Fibonacci Numbers

by Eugene Toth

Fibonacci numbers are an amazing sequence of numbers which appear all throughout human history and throughout nature.  One may see fibonacci numbers in the great pyramid or a nautilus’ shell.  This amazing sequence of numbers have a simple pattern and can stun people with their complicated simplicity.
To form Fibonacci numbers, add two consecutive numbers to form a third number.    For example, the first Fibonacci numbers are zero and one. The sum is one. Then if you add this number to the preceding number the result is two.  Then add this number to the preceding number, the Fibonacci result is 3.  Adding 3 to the preceding number produces 5.  The next number is 8.   The Fibonacci series is as follows:

0,      1,      1,       2,        3,       5,       8,      13,      21…

1+1=2      1+2=3      2+3 =5    3+5=8     5+8=13   8+13=21     21+13 = 34   34+21=55

Fibonacci numbers intrigue people.  The numbers correspond to the way living things grow. A Fibonacci spiral corresponds to a nautilus.  Pine cones have either eight or thirteen whirls.  The spirals in a sunflower have 21 or 34 arms, which are the most efficient way to distribute seeds.  Measurements of the bones in your finger show Fibonacci proportions.   Some claim Mozart used Fibonacci proportions to write music.

In the 13th century Fibonacci studied the breeding of rabbits.  Rabbits are ready to breed after one month.   Fibonacci calculated that if he released two newly born rabbits into a field, a male and a female, and there were no predators to eat them, and the rabbits each time produced one male and one female, then the number of pairs of rabbits would increase as shown in the chart below.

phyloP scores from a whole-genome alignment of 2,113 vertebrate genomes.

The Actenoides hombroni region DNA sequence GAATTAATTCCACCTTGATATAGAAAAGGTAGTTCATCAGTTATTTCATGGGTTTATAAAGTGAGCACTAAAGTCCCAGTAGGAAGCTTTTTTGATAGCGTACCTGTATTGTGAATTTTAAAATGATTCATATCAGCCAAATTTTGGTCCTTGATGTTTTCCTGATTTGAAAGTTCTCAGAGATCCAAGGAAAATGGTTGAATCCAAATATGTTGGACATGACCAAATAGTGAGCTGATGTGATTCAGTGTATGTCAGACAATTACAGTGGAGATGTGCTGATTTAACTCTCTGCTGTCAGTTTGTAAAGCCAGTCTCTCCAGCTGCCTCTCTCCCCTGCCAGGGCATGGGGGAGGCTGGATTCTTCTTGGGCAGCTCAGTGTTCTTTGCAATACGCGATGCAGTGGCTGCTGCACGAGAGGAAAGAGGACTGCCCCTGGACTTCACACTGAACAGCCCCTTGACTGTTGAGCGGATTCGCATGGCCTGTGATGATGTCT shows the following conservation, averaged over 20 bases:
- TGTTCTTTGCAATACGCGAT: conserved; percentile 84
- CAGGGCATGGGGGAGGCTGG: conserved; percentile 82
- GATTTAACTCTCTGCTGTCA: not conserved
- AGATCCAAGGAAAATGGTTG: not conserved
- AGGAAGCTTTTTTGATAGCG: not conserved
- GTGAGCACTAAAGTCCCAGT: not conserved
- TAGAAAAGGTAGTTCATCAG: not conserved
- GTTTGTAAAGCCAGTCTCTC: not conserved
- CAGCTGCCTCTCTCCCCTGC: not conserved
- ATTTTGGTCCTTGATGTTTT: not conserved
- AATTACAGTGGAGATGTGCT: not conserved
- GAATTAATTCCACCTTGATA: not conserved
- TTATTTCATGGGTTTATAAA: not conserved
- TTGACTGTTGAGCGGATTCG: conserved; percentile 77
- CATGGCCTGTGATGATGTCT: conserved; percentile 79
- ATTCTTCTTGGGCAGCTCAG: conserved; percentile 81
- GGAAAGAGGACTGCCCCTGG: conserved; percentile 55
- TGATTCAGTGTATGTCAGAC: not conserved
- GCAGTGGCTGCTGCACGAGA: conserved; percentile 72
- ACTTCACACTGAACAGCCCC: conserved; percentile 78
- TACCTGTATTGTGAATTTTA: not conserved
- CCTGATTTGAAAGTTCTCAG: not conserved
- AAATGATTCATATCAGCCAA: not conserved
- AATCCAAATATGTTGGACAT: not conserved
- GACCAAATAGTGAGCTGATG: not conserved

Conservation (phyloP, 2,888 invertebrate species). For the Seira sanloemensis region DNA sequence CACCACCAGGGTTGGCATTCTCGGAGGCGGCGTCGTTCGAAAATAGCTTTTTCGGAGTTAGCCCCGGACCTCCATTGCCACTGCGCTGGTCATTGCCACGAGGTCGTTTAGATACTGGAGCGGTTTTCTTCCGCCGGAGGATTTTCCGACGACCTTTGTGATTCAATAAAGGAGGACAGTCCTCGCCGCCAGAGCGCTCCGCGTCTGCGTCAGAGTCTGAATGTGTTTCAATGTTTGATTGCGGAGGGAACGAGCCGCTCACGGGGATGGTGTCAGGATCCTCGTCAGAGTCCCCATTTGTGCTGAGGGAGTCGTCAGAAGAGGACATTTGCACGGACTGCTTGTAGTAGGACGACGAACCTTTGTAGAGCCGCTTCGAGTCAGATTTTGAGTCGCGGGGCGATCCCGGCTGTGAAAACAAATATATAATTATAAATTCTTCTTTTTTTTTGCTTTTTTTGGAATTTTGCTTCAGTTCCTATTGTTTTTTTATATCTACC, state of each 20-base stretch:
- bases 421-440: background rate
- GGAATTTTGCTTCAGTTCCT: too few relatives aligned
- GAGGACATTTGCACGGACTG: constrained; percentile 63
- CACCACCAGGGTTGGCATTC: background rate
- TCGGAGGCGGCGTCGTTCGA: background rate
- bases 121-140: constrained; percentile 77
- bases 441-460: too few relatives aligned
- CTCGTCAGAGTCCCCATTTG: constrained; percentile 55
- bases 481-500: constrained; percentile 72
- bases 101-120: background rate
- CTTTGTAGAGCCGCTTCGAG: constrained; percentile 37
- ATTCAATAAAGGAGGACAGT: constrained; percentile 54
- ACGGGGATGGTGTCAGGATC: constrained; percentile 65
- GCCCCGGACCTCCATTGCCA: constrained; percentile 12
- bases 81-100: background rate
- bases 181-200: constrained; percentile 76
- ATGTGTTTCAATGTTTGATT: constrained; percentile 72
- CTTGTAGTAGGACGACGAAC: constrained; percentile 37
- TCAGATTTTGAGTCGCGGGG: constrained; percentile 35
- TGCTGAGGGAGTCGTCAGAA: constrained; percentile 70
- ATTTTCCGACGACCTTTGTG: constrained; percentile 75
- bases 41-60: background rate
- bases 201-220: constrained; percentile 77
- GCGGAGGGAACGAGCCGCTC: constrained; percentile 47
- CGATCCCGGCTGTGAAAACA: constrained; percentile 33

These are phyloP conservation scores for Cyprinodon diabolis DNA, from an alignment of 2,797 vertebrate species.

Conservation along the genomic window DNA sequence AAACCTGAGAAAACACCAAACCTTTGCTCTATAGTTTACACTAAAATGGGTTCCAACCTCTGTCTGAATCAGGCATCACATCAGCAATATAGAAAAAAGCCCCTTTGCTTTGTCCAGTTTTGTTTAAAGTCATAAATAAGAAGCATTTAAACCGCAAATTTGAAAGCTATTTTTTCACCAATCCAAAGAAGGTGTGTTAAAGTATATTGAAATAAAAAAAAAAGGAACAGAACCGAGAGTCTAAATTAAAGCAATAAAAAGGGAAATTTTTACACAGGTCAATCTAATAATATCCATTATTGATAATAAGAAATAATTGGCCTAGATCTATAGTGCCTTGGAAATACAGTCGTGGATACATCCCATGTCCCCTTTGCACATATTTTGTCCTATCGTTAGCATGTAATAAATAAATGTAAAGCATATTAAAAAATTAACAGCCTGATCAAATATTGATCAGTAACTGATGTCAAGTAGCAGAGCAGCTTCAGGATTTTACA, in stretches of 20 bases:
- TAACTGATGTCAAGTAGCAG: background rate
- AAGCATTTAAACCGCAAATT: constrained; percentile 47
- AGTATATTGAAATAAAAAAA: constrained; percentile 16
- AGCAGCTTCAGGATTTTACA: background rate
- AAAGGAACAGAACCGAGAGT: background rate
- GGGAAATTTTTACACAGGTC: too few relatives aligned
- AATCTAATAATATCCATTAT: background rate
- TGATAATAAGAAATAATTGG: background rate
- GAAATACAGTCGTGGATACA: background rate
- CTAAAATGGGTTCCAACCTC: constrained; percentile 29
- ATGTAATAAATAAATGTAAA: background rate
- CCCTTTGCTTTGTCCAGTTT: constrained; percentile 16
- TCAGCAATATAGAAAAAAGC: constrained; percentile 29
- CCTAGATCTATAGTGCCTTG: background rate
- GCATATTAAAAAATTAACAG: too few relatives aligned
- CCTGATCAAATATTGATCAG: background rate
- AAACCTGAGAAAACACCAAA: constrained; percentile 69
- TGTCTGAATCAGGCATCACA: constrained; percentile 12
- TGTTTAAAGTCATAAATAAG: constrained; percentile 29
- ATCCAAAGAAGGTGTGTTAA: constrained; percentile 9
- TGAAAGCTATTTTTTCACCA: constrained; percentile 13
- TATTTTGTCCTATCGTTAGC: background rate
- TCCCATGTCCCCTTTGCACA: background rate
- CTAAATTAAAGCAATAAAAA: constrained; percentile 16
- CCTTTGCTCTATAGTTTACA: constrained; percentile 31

If you divide numbers in Fibonacci’s series, (1, 1, 2, 3, 5, 8, 13) by the number before it, you find the following series of numbers: = 1, 2/1 = 2, 3/2 = 1.5, 5/3 = 1.666…, 8/5 = 1.6, 13/8 = 1.625, 21/13 = 1.61538…    The ratio approaches a value of 1.61804.  People call this ratio Fibonacci’s “golden ratio.”

Advertisements

Leave a Reply

Fill in your details below or click an icon to log in:

WordPress.com Logo

You are commenting using your WordPress.com account. Log Out / Change )

Twitter picture

You are commenting using your Twitter account. Log Out / Change )

Facebook photo

You are commenting using your Facebook account. Log Out / Change )

Google+ photo

You are commenting using your Google+ account. Log Out / Change )

Connecting to %s